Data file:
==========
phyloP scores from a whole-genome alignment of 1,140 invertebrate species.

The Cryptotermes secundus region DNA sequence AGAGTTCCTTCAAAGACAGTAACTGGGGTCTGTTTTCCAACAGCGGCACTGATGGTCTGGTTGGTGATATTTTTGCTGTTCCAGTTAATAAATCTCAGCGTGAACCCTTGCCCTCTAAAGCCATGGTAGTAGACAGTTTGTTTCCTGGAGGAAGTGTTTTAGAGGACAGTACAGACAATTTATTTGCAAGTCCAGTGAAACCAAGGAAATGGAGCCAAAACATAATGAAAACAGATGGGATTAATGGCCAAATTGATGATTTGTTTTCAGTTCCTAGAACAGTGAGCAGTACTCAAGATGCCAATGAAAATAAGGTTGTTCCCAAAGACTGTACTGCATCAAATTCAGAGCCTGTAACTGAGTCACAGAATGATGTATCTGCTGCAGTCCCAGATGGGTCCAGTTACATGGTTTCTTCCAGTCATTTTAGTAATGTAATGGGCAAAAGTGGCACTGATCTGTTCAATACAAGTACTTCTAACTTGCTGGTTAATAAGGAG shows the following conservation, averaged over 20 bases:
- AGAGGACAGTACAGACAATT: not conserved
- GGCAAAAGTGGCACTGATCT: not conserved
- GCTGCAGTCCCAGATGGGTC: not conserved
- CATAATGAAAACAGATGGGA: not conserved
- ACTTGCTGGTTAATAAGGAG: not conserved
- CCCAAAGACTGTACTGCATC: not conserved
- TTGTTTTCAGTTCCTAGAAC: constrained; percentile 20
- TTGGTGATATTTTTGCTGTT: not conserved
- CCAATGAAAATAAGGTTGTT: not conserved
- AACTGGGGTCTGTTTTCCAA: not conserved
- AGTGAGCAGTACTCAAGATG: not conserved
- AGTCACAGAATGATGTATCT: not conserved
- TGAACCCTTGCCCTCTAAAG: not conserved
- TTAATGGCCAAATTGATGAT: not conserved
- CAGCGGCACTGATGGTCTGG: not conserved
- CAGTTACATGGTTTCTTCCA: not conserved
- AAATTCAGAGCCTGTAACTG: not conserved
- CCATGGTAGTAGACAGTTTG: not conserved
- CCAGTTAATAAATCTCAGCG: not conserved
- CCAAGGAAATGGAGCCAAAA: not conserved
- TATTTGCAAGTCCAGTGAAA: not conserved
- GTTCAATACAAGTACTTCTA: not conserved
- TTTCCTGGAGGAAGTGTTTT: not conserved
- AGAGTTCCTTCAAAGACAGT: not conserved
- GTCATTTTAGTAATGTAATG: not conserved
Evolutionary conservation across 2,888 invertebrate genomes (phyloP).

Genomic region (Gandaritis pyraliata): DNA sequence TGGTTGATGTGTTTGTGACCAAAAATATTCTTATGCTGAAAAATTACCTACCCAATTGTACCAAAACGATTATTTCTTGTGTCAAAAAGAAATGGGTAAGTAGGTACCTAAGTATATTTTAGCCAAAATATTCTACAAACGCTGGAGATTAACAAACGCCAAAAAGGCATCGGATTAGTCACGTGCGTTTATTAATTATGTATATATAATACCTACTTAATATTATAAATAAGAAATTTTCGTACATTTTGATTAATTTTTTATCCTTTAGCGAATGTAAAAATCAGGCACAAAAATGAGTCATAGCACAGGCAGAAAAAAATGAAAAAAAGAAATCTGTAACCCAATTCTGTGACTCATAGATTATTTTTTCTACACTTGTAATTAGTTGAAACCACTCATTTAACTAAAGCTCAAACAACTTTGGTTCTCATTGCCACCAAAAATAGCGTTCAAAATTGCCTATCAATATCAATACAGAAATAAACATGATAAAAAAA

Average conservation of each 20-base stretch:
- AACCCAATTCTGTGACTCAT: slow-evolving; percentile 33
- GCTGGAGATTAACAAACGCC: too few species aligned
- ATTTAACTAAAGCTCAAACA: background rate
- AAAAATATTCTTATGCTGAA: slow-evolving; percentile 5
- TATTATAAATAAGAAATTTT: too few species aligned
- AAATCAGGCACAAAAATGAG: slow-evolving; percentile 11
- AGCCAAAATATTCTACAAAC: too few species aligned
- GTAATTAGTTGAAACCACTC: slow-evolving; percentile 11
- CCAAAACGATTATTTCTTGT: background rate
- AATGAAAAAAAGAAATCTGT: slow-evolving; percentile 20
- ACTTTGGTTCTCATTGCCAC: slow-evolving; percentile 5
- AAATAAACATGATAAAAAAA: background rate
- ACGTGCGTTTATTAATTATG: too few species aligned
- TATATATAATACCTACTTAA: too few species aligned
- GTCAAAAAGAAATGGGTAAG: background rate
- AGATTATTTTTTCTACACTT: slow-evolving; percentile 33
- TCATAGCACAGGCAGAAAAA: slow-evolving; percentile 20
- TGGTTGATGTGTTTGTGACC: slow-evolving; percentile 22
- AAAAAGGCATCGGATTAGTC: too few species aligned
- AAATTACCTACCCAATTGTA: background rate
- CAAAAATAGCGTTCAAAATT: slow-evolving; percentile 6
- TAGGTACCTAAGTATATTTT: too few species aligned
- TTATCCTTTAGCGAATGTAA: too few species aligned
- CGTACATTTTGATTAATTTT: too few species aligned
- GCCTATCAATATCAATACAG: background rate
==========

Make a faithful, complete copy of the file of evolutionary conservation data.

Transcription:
phyloP scores from a whole-genome alignment of 1,140 invertebrate species.

The Cryptotermes secundus region DNA sequence AGAGTTCCTTCAAAGACAGTAACTGGGGTCTGTTTTCCAACAGCGGCACTGATGGTCTGGTTGGTGATATTTTTGCTGTTCCAGTTAATAAATCTCAGCGTGAACCCTTGCCCTCTAAAGCCATGGTAGTAGACAGTTTGTTTCCTGGAGGAAGTGTTTTAGAGGACAGTACAGACAATTTATTTGCAAGTCCAGTGAAACCAAGGAAATGGAGCCAAAACATAATGAAAACAGATGGGATTAATGGCCAAATTGATGATTTGTTTTCAGTTCCTAGAACAGTGAGCAGTACTCAAGATGCCAATGAAAATAAGGTTGTTCCCAAAGACTGTACTGCATCAAATTCAGAGCCTGTAACTGAGTCACAGAATGATGTATCTGCTGCAGTCCCAGATGGGTCCAGTTACATGGTTTCTTCCAGTCATTTTAGTAATGTAATGGGCAAAAGTGGCACTGATCTGTTCAATACAAGTACTTCTAACTTGCTGGTTAATAAGGAG shows the following conservation, averaged over 20 bases:
- AGAGGACAGTACAGACAATT: not conserved
- GGCAAAAGTGGCACTGATCT: not conserved
- GCTGCAGTCCCAGATGGGTC: not conserved
- CATAATGAAAACAGATGGGA: not conserved
- ACTTGCTGGTTAATAAGGAG: not conserved
- CCCAAAGACTGTACTGCATC: not conserved
- TTGTTTTCAGTTCCTAGAAC: constrained; percentile 20
- TTGGTGATATTTTTGCTGTT: not conserved
- CCAATGAAAATAAGGTTGTT: not conserved
- AACTGGGGTCTGTTTTCCAA: not conserved
- AGTGAGCAGTACTCAAGATG: not conserved
- AGTCACAGAATGATGTATCT: not conserved
- TGAACCCTTGCCCTCTAAAG: not conserved
- TTAATGGCCAAATTGATGAT: not conserved
- CAGCGGCACTGATGGTCTGG: not conserved
- CAGTTACATGGTTTCTTCCA: not conserved
- AAATTCAGAGCCTGTAACTG: not conserved
- CCATGGTAGTAGACAGTTTG: not conserved
- CCAGTTAATAAATCTCAGCG: not conserved
- CCAAGGAAATGGAGCCAAAA: not conserved
- TATTTGCAAGTCCAGTGAAA: not conserved
- GTTCAATACAAGTACTTCTA: not conserved
- TTTCCTGGAGGAAGTGTTTT: not conserved
- AGAGTTCCTTCAAAGACAGT: not conserved
- GTCATTTTAGTAATGTAATG: not conserved
Evolutionary conservation across 2,888 invertebrate genomes (phyloP).

Genomic region (Gandaritis pyraliata): DNA sequence TGGTTGATGTGTTTGTGACCAAAAATATTCTTATGCTGAAAAATTACCTACCCAATTGTACCAAAACGATTATTTCTTGTGTCAAAAAGAAATGGGTAAGTAGGTACCTAAGTATATTTTAGCCAAAATATTCTACAAACGCTGGAGATTAACAAACGCCAAAAAGGCATCGGATTAGTCACGTGCGTTTATTAATTATGTATATATAATACCTACTTAATATTATAAATAAGAAATTTTCGTACATTTTGATTAATTTTTTATCCTTTAGCGAATGTAAAAATCAGGCACAAAAATGAGTCATAGCACAGGCAGAAAAAAATGAAAAAAAGAAATCTGTAACCCAATTCTGTGACTCATAGATTATTTTTTCTACACTTGTAATTAGTTGAAACCACTCATTTAACTAAAGCTCAAACAACTTTGGTTCTCATTGCCACCAAAAATAGCGTTCAAAATTGCCTATCAATATCAATACAGAAATAAACATGATAAAAAAA

Average conservation of each 20-base stretch:
- AACCCAATTCTGTGACTCAT: slow-evolving; percentile 33
- GCTGGAGATTAACAAACGCC: too few species aligned
- ATTTAACTAAAGCTCAAACA: background rate
- AAAAATATTCTTATGCTGAA: slow-evolving; percentile 5
- TATTATAAATAAGAAATTTT: too few species aligned
- AAATCAGGCACAAAAATGAG: slow-evolving; percentile 11
- AGCCAAAATATTCTACAAAC: too few species aligned
- GTAATTAGTTGAAACCACTC: slow-evolving; percentile 11
- CCAAAACGATTATTTCTTGT: background rate
- AATGAAAAAAAGAAATCTGT: slow-evolving; percentile 20
- ACTTTGGTTCTCATTGCCAC: slow-evolving; percentile 5
- AAATAAACATGATAAAAAAA: background rate
- ACGTGCGTTTATTAATTATG: too few species aligned
- TATATATAATACCTACTTAA: too few species aligned
- GTCAAAAAGAAATGGGTAAG: background rate
- AGATTATTTTTTCTACACTT: slow-evolving; percentile 33
- TCATAGCACAGGCAGAAAAA: slow-evolving; percentile 20
- TGGTTGATGTGTTTGTGACC: slow-evolving; percentile 22
- AAAAAGGCATCGGATTAGTC: too few species aligned
- AAATTACCTACCCAATTGTA: background rate
- CAAAAATAGCGTTCAAAATT: slow-evolving; percentile 6
- TAGGTACCTAAGTATATTTT: too few species aligned
- TTATCCTTTAGCGAATGTAA: too few species aligned
- CGTACATTTTGATTAATTTT: too few species aligned
- GCCTATCAATATCAATACAG: background rate